How This Mom Is Teaching Kids to Find Beauty in Her Daughter's Differences
Kerry Lynch would much rather you ask questions than point and stare or make an obvious attempt not to stare. Her 2-year-old daughter, Mary Cate, was born with a rare genetic disorder called Apert Syndrome, which gives her facial and cranial abnormalities and developmental delays. Basically, she looks a bit different. But really, Mary Cate is an everyday 2-year-old. Her mom wants others to see that.
So Lynch and Mary Cate prepared a presentation and began visiting schools in the Chicago area to teach kids how to understand people’s differences. In the last year, the pair has visited nearly 30 schools.
“I figured before she gets to an age where she’ll have to answer all these questions in school, let’s show the kids, ‘This is who she is,’” Lynch told The Mighty. “If I can make her life even a little bit easier, I’m going to do it.”
When Mary Cate was born, her mom, dad, and doctors faced the unknown. Only one in 65,000 to 88,000 newborns are born with the condition, according to Genetics Home Reference.
“We were terrified,” Lynch recalled. But even amidst the fear, crying and Googling of symptoms, one moment sticks out in her head — the day she and her husband brought Mary Cate home.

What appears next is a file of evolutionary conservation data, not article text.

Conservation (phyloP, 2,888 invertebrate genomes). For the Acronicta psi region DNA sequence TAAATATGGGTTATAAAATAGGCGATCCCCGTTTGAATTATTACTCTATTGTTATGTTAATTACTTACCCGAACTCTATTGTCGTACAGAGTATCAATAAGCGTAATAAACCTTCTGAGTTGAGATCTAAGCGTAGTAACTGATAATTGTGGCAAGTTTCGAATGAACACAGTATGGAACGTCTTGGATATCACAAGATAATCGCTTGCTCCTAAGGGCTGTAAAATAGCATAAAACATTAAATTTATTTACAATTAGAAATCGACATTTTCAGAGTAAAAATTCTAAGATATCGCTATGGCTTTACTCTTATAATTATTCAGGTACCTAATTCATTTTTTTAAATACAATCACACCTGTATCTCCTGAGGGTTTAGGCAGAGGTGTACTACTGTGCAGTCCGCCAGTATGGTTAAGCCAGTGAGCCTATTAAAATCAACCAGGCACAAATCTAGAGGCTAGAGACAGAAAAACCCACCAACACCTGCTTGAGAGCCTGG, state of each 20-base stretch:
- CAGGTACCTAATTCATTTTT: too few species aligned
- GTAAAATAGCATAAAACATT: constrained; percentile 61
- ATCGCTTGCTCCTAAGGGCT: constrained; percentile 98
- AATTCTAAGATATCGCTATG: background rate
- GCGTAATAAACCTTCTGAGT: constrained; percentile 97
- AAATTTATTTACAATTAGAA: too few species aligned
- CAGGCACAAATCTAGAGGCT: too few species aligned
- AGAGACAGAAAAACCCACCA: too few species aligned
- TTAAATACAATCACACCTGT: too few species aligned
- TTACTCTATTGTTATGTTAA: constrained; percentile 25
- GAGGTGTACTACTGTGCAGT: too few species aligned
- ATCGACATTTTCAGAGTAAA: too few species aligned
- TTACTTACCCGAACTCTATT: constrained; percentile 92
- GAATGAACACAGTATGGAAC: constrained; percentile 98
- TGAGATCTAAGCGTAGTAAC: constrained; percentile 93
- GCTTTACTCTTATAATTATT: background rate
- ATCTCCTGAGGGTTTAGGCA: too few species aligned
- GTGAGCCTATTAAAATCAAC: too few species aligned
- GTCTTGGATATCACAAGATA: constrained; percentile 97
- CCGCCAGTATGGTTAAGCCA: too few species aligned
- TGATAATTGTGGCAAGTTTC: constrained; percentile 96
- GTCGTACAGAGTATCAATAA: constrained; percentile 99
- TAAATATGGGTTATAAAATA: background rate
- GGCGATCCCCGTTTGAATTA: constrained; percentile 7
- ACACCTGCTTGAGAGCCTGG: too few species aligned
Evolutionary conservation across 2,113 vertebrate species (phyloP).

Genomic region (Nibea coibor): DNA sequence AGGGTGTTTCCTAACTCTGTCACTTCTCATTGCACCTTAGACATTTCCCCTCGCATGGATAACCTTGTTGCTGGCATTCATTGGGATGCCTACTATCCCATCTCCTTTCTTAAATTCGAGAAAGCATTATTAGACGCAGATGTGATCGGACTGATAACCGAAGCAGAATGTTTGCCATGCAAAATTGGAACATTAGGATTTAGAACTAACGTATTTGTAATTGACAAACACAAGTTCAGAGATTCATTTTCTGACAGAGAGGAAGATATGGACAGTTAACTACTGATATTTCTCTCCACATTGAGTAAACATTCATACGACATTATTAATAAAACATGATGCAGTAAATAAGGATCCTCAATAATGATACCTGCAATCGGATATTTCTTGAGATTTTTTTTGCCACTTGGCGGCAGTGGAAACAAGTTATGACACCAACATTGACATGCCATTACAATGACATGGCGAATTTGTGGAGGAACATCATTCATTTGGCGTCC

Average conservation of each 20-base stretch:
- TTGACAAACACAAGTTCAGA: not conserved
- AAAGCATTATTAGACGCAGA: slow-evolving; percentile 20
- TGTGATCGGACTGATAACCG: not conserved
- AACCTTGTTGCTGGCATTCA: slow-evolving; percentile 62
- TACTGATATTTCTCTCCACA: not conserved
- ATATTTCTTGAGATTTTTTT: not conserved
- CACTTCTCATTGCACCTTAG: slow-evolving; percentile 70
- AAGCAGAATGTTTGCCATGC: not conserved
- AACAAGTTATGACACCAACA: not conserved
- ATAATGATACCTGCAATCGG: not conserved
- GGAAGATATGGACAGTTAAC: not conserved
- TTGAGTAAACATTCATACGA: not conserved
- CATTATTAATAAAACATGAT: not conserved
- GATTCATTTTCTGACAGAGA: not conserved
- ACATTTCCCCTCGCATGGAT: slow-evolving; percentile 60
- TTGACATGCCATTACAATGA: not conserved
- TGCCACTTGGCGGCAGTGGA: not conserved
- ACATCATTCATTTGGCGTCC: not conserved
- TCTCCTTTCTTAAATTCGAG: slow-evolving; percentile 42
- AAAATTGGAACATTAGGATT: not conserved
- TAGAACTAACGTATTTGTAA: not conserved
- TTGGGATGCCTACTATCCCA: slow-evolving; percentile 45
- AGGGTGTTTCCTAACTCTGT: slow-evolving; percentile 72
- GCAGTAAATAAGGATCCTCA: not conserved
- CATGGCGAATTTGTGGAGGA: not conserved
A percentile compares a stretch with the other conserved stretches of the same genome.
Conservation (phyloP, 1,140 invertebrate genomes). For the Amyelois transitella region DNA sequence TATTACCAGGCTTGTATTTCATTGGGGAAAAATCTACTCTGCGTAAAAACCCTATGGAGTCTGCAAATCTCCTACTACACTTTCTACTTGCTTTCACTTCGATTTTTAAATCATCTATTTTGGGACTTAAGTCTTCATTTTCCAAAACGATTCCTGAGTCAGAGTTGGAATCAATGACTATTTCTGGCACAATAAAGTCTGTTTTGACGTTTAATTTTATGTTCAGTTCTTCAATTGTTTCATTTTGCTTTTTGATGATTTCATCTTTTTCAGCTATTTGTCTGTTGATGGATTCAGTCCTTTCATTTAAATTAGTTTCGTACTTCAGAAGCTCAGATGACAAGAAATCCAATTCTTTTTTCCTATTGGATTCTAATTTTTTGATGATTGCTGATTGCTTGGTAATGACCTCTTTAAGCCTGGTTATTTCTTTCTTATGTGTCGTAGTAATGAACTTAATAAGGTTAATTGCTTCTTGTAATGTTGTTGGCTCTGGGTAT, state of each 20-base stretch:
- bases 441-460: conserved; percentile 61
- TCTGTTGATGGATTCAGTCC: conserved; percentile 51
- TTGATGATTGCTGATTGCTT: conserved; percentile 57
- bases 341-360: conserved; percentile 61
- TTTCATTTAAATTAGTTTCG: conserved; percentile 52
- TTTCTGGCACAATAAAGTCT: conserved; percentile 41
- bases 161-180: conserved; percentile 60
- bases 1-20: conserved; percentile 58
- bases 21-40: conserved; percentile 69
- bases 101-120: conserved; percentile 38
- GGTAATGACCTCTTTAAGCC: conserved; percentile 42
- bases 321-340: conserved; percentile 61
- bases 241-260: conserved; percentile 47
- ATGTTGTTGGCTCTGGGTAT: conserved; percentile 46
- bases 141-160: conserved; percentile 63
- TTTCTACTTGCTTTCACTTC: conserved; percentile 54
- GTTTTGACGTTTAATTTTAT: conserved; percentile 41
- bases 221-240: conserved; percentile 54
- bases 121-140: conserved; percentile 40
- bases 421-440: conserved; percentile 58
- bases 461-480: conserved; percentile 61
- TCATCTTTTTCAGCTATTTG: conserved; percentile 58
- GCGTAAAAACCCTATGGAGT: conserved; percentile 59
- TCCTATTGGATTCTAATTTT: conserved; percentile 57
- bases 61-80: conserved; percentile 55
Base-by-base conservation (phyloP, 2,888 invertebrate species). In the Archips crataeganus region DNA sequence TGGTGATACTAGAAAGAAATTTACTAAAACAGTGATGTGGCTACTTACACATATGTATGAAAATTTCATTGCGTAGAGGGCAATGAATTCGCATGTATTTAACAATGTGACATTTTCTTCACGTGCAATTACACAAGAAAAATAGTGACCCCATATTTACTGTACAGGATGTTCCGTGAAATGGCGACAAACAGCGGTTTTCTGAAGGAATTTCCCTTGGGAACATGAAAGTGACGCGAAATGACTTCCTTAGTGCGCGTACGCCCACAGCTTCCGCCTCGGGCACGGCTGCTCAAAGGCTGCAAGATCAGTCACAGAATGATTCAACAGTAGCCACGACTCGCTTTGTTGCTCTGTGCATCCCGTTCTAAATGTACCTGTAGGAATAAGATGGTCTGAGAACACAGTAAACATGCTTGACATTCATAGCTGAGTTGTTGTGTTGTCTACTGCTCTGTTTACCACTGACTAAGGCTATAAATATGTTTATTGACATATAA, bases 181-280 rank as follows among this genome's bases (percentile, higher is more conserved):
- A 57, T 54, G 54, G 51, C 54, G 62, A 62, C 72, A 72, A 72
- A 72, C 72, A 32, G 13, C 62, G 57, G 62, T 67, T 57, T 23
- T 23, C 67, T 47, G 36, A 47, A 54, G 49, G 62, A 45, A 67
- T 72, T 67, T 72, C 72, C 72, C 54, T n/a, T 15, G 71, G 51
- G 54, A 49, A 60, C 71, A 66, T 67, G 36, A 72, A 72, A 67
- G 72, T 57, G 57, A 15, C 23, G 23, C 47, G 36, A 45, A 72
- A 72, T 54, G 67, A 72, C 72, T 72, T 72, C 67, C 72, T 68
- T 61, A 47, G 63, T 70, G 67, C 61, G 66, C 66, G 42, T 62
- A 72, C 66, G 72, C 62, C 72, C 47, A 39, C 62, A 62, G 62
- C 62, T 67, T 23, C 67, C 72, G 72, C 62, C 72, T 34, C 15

“It was a few days before Christmas,” Lynch told The Mighty. “When we pulled in, we saw that someone had decorated our house for us.”
In the last two years, Lynch says she remembers the kindness more than the uncomfortable moments that come when your child looks different than other kids. She recalls neighbors and friends who make dinners or send support when Mary Cate has yet another surgery in a children’s hospital in Texas. She remembers a woman who walked up to her, hugged her and said, ‘God bless you.’ She is in awe of the 11,000 people who like the Facebook page she has for Mary Cate and regularly visit her website. This is why Lynch visits school — so more kind moments pop up for her daughter — and for all kids with disabilities.
“I want to encourage kids to ask questions,” Lynch told The Mighty. “If I can make one person see differences in a different light — that’s what I want.”